The law governing tenancy agreements is complex and is unlikely to change regarding ending tenancies in relation to the COVID-19 pandemic, and unless your landlord agrees to a change you are still contractually obligated to pay your rent (unless your contract contains an explicit break clause, which you have used).
THIS INFORMATION IS CORRECT AS TO THE MARCH 2020 LOCKDOWN. IT WILL BE UPDATED SHORTLY TO REFLECT ANY CHANGES IN THE THIRD NATIONAL LOCKDOWN JAN - MARCH 2021.
The Government are urging landlords to be as flexible as possible during the pandemic. From the Government's press release:
"Recognising the additional pressures the virus may put on landlords, we have confirmed that the 3 month mortgage payment holiday announced yesterday will be extended to landlords whose tenants are experiencing financial difficulties due to coronavirus. This will alleviate the pressure on landlords, who will be concerned about meeting mortgage payments themselves, and will mean no unnecessary pressure is put on their tenants as a result.
At the end of this period, landlords and tenants will be expected to work together to establish an affordable repayment plan, taking into account tenants’ individual circumstances.
To support this announcement the government has worked with the Master of the Rolls to widen the ‘pre-action protocol’ on possession proceedings, to include private renters and to strengthen its remit. This will support the necessary engagement between landlords and tenants to resolve disputes and landlords will have to reach out to tenants to understand the financial position they are in.
The government will also issue guidance which asks landlords to show compassion and to allow tenants who are affected by this to remain in their homes wherever possible. The National Housing Federation and Local Government Association have welcomed the new support for social renters and made clear that no one should be evicted because of the coronavirus."
And from University Minister Michelle Donelan:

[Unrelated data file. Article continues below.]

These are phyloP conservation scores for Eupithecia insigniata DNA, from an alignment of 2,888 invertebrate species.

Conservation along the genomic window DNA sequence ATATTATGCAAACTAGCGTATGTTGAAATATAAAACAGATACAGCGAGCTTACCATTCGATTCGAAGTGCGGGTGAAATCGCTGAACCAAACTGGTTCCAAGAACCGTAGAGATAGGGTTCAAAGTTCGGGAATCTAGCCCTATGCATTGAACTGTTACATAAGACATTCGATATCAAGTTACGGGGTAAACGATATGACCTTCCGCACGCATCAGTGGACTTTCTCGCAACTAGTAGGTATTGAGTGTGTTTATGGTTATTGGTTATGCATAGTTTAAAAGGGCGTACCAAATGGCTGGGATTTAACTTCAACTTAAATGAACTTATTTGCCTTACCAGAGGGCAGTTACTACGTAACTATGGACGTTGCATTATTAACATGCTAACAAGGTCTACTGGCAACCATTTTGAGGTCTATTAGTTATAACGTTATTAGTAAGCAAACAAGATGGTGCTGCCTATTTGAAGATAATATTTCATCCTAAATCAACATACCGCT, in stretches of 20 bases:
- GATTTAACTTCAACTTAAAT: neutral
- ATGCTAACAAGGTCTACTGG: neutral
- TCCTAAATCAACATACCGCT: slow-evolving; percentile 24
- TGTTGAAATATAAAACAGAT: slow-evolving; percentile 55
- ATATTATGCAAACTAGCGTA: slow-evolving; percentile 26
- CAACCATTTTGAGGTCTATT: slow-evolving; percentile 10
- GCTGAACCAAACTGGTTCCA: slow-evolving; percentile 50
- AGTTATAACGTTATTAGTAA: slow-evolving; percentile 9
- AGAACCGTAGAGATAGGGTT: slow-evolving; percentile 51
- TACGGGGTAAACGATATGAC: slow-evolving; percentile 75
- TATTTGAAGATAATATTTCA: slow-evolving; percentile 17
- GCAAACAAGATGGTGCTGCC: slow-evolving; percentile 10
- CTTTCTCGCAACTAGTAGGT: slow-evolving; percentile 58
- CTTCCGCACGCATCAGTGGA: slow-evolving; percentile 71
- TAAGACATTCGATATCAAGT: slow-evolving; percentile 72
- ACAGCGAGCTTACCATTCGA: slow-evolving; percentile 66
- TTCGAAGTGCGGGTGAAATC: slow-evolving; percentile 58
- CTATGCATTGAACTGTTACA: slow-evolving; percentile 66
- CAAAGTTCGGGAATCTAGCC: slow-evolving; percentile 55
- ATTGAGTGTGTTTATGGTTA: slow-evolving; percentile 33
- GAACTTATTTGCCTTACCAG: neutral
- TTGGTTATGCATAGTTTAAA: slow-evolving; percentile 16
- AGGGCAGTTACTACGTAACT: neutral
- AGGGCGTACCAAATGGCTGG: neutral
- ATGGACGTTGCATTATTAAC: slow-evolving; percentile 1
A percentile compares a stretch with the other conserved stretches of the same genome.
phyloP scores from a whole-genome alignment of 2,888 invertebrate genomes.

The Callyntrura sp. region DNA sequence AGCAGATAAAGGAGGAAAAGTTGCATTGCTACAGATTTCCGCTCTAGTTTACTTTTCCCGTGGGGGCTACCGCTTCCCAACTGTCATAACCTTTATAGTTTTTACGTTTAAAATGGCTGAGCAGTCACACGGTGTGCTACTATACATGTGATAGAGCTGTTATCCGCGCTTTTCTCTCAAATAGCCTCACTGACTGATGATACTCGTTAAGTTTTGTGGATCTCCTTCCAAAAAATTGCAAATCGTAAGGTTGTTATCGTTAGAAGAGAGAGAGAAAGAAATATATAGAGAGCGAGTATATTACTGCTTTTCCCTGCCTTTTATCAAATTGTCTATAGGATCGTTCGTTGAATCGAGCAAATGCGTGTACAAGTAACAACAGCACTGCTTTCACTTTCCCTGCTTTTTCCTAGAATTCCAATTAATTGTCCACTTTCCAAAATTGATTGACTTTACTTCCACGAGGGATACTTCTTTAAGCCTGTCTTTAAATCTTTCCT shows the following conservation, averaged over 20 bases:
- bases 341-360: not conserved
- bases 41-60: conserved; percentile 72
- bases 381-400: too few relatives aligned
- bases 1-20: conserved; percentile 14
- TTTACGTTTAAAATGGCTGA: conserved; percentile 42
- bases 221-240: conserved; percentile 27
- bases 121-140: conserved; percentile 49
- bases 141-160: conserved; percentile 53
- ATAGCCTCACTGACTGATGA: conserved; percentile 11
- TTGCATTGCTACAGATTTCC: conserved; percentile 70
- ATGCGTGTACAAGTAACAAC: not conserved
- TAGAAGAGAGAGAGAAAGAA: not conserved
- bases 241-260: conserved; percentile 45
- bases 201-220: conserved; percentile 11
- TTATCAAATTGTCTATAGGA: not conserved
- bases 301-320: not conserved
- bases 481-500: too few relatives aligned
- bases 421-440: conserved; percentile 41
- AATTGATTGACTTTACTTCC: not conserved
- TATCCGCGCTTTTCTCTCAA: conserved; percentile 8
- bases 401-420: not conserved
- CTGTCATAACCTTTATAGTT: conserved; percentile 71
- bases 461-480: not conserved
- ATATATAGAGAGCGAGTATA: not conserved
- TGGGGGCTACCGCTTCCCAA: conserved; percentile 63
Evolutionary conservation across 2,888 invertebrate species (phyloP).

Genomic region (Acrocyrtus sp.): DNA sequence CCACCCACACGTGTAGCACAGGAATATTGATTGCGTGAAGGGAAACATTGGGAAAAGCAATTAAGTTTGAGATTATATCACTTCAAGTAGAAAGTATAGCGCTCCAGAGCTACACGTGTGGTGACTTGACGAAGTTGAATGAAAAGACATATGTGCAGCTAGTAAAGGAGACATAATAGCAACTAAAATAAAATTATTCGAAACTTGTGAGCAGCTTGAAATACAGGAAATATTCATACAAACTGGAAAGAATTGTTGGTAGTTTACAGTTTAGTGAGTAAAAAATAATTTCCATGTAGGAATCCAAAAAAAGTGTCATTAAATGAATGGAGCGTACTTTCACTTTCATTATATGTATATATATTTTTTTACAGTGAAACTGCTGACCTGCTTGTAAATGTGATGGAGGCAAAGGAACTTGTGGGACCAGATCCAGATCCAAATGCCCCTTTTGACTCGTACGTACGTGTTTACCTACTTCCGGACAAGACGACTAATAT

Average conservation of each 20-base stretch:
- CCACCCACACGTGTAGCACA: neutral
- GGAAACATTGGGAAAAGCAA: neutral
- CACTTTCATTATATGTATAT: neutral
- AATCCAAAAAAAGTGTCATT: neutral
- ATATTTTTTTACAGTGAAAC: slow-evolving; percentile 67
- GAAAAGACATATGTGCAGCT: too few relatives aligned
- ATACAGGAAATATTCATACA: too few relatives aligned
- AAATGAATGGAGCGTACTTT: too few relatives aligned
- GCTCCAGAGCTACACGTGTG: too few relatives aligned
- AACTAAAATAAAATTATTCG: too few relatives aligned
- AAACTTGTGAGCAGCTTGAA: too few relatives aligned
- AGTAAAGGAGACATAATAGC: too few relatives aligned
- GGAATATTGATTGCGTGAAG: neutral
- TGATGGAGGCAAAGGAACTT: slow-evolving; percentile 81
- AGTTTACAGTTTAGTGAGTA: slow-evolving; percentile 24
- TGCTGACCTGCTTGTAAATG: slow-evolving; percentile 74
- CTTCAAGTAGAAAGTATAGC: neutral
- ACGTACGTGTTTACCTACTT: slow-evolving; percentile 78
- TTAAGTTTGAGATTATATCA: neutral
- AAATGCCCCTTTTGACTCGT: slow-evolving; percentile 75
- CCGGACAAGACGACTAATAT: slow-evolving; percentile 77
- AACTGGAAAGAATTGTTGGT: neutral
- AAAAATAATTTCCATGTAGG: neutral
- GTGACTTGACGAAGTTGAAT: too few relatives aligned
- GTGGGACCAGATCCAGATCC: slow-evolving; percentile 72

“The government urges universities and private hall providers to be fair in their decisions about rent charges for this period. A number of universities and large companies have waived rents for the summer term or released students early from their contracts. Students who are tenants with individual private landlords can discuss with them the possibility of an early release from their tenancy agreement."
You can find more information on the National Code's webpage.
Even if you have moved out you may still be liable for utility bill payments until the end of your tenancy agreement depending on what your contract states and what payments you have already paid. If you pay directly to the utility companies, contact them and say that you have moved out. If possible contact the landlord and ask that they take a meter reading which you can forward to the Utility company. If you are unable to get a meter reading they will base your final bill on an estimate from what you have used over the past year. You can update this if your return to the property (if you still have possessions there).
If you pay a fee per month to a third party energy supplier, let them know you have moved out and what final bills you need to pay. You may have to check any small print to see if you have agreed to pay equal instalments over the duration of your tenancy. If you have, ask the company for a detailed breakdown of the cost as the final payments may need reducing as you are not using the services.
If you pay rent inclusive direct to your landlord and they continue to charge you for the utilities, ask for a detailed breakdown of those charges, including dates, energy tariffs and cost. They have to provide you with this information.
If you have any concerns or need a helping hand get in touch with your Student Union Advice team.